Insanely, mind-numbingly boring. Unless you are super into Japanese folklore or painfully slow movies, skip this one.
This review may contain spoilers. I can handle the truth.
Day 22: Kwaidan - 1964
Kwaidan (or Kaidan) is an anthology film made up of four short stories.
The first story "Black Hair" is about a samurai who divorces his wife to marry into a rich family in a bid to escape poverty, only to discover that his new wife is selfish and dull. He then wishes to return to his old wife. The second story "The Woman of the Snow" tells the story of a woodcutter who is spared by a snow spirit because of his young age, but he cannot tell anyone of their encounter or she will kill him. This section is one of the stronger ones. The Third Story…
I certainly was not expecting a horror anthology when I turned this on. In 1964! Structurally, it would have been nice if there were was something tying them together, but perhaps I've been spoiled by modern attempts at anthology films.
The stories themselves are interesting, but not fully satisfying in a couple of cases. You can see were they're all headed, especially since they're all ghost stories. While this could be considered a mechanism for creating suspense, I'm not sure that it works as well as it could have. Without a doubt, the best segment of the four is The Woman in the Snow.
The thing that really sets Kwaidan apart is just how beautiful a film this is, and…
This movie is way too long. At least its cinematography and production/set design are amazingly beautiful and surreal. My favorite segment was "Yuki-onna" ("The Woman of the Snow"), and even that needed to be trimmed down.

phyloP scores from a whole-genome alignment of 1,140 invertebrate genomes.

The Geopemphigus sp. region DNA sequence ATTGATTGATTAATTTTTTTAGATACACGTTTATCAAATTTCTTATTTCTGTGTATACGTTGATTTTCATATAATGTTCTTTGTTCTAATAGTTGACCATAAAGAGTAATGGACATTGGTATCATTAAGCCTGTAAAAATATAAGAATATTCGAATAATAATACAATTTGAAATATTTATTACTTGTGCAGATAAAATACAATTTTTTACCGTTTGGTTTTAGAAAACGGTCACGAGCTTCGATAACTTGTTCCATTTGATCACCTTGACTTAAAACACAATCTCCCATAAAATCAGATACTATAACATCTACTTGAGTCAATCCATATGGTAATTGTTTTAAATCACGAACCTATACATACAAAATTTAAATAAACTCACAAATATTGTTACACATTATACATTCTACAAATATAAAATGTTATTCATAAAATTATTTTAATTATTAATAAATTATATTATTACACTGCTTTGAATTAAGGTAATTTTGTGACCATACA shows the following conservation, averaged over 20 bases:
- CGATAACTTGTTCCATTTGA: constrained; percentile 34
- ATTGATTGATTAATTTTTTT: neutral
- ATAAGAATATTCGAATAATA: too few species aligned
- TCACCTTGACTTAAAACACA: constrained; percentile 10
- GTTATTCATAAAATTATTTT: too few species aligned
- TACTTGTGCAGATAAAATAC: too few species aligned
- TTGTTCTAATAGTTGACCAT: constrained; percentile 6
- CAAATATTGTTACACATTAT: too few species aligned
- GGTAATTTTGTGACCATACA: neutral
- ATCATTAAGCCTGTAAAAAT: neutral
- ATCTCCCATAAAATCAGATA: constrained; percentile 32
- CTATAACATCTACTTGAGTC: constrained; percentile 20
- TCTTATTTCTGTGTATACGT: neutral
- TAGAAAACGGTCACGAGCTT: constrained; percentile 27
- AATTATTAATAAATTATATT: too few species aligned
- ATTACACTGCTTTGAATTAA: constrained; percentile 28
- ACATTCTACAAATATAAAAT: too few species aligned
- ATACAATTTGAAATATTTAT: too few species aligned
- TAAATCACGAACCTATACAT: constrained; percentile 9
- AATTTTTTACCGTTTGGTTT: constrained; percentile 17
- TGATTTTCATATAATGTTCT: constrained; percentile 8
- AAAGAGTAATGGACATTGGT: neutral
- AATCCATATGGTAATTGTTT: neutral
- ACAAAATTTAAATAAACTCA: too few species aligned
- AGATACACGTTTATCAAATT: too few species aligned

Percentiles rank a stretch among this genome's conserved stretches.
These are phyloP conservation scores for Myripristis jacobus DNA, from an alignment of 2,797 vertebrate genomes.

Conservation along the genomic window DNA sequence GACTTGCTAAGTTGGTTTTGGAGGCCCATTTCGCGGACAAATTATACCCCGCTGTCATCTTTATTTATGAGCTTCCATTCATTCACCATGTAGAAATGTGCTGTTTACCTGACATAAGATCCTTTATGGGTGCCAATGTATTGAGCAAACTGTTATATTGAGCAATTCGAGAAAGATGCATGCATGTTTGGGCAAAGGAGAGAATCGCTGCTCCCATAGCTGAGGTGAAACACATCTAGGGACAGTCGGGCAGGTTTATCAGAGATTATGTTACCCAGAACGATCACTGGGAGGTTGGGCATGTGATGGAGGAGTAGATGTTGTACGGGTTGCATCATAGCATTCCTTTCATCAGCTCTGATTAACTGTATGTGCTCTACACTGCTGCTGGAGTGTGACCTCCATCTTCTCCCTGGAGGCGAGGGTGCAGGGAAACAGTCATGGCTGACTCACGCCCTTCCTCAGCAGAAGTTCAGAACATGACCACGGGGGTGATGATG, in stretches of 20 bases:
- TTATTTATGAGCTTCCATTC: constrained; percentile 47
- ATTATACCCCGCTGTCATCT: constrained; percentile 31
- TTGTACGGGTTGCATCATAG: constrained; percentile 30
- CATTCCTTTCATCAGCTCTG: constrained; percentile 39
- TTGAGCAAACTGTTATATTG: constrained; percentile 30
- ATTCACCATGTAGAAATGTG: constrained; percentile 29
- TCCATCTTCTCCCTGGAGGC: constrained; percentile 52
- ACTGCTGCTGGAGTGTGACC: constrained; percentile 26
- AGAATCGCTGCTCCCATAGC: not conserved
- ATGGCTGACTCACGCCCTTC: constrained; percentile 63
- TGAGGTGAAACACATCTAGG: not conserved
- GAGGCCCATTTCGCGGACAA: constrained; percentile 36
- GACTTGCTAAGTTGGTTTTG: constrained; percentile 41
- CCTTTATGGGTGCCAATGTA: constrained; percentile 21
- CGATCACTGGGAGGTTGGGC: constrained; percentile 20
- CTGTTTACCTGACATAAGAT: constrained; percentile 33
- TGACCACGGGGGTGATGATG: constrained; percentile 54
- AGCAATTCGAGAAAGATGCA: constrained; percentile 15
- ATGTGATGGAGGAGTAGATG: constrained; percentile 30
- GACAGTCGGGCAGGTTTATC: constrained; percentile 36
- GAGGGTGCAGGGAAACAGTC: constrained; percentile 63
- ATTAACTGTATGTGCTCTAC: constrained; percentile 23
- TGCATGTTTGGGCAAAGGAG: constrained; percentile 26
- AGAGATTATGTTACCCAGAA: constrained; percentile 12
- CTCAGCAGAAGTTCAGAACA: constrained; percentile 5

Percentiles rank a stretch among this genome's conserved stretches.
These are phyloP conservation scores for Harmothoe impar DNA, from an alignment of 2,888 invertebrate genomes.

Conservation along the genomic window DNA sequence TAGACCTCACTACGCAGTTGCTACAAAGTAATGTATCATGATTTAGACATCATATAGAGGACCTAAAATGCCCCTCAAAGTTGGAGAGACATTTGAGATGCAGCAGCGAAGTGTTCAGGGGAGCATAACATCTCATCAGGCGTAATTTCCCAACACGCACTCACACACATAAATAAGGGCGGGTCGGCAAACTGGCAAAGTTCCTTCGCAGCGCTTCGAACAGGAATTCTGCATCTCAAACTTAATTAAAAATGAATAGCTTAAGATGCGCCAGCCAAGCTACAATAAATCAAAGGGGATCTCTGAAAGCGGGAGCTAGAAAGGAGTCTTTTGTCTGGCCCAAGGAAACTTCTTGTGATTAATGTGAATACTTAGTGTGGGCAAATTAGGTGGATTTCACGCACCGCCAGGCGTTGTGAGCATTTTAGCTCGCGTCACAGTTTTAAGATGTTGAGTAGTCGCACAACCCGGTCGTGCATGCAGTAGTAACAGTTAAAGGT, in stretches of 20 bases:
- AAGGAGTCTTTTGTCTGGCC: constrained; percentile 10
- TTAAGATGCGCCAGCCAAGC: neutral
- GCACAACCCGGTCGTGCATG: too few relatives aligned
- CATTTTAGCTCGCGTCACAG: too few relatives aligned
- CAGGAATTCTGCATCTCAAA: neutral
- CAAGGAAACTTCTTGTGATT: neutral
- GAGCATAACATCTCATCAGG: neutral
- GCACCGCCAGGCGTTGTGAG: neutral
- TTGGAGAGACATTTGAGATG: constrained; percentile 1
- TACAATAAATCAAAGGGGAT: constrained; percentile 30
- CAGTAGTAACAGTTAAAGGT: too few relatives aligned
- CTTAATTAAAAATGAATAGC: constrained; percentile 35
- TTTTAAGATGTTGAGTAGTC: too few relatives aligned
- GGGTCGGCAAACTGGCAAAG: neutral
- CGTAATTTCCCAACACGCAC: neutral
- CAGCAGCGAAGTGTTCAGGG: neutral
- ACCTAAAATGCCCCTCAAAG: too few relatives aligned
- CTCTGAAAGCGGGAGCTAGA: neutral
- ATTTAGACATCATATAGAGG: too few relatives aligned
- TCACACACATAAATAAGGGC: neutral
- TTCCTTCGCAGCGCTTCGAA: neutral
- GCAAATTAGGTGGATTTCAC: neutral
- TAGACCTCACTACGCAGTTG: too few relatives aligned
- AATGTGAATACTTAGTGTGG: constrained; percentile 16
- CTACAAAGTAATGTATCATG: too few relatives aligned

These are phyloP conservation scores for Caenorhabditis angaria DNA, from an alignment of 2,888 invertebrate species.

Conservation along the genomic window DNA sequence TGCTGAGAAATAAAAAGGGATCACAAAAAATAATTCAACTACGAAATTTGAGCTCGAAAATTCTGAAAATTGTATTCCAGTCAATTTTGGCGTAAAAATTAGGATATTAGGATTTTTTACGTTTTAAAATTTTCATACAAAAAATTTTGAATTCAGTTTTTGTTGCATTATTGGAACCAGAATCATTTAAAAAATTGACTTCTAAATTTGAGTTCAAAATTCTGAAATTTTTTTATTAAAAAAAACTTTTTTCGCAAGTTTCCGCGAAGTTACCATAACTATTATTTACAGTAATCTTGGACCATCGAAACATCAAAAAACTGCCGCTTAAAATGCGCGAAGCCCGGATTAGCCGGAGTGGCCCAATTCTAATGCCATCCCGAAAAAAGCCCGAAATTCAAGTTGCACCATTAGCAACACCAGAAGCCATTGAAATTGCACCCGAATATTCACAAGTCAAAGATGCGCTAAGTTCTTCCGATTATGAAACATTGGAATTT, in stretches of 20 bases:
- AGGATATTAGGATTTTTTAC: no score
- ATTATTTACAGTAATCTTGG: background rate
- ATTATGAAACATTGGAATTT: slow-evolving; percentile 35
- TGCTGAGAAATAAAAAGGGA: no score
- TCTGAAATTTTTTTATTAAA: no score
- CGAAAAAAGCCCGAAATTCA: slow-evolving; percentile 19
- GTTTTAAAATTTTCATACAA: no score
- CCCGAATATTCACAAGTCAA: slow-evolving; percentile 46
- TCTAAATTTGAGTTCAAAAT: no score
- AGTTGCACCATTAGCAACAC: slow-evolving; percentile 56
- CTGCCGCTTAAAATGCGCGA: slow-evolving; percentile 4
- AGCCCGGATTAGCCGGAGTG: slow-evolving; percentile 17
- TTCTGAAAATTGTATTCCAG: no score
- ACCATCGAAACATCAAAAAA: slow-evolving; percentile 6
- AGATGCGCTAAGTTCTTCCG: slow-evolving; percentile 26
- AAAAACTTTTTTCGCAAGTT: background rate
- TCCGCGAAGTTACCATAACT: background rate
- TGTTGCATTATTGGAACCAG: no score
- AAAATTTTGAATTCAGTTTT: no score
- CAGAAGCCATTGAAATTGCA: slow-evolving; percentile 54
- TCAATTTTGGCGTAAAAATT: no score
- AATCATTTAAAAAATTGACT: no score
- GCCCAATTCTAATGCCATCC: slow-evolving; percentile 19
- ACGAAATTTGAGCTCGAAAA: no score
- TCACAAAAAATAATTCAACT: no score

Still worth watching though, and the [bloated] vignette nature of the piece means you can easily take a break in between any of the stories.
3rd viewing, although it's my 1st viewing of the full 180-minute cut. This movie will always have a special place with me -- about 15 years ago, I asked my dad what he thought was the scariest movie he ever saw was, and this was his answer. Actually, he only knew the Chinese name of it ("Guaitan"), and he told me the story of "Hoichi the Earless" and how "The Woman of the Snow" completely terrified him when he saw it on the theater screen. He wondered then if it was available on video. I then took to the internet and found out, to my utter delight, that the movie was available on DVD via the Criterion Collection, and it…
"Kwaidan" ist ein Anthologiefilm von Masaki Kobayashi, der aus vier, von einander unabhängigen Erzählungen besteht. Übersetzt bedeutet der Titel Geistergeschichten und genau das gibt uns der Regisseur: Geschichten über Geister. Wer modernen Horror erwartet, mit "jump-scares", Folterszenen oder Blutorgien, wird enttäuscht. Natürlich gibt es groteske Szenen gerade in der ersten und dritten Erzählung, doch der Regisseur setzt viel mehr auf eine Mischung aus schlichten Soundeffekten und atemberaubenden Bildkompositionen um dem Zuschauer die Atmosphäre zu vermitteln. Kwaidan gehört mit seinen traumhaften Farben und verschwenderischen Bühnenbildern zu den schönsten Filmen, die ich je gesehen habe.
Flawless and beautiful. Seventeenth century horror ages like fine wine.
Viewed in the 605 Screening Room.
One of the most beautiful films I have ever seen. Visually and aurally arresting. Each story in this anthology piece is more than just satisfying they offer a unique and intriguing mythology.
More Info to come
Every film that has ever been nominated for an Academy Award in any category. Enjoy!